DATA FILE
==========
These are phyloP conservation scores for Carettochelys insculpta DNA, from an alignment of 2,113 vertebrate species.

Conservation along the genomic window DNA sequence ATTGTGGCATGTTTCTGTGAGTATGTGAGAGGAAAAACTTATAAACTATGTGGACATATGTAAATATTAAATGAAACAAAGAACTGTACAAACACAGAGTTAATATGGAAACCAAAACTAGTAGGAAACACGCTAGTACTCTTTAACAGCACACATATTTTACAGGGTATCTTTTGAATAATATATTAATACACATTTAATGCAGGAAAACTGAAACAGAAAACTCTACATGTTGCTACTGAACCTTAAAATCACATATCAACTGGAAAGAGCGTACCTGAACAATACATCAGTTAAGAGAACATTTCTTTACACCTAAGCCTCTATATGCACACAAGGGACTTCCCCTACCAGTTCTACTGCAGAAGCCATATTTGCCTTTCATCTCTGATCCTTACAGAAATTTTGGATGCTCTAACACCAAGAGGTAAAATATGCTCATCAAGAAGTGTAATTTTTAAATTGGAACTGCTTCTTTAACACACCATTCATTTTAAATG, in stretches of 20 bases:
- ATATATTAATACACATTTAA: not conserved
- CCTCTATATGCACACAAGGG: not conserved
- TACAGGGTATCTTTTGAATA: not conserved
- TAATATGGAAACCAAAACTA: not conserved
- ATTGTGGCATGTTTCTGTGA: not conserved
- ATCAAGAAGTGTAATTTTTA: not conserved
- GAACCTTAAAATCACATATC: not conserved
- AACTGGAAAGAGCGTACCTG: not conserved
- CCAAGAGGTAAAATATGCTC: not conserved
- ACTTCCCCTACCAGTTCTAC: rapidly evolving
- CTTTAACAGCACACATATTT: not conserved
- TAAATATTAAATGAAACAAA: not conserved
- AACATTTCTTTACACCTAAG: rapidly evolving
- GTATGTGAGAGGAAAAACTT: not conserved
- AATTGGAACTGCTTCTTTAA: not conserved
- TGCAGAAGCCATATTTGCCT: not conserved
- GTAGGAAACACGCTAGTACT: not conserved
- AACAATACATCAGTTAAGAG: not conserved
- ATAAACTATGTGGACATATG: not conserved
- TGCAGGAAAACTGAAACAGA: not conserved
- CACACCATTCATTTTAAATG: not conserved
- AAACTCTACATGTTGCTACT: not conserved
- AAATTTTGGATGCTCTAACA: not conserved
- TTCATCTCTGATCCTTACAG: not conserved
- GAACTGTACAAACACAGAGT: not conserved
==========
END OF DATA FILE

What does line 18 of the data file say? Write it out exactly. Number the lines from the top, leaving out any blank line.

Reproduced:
- TGCAGAAGCCATATTTGCCT: not conserved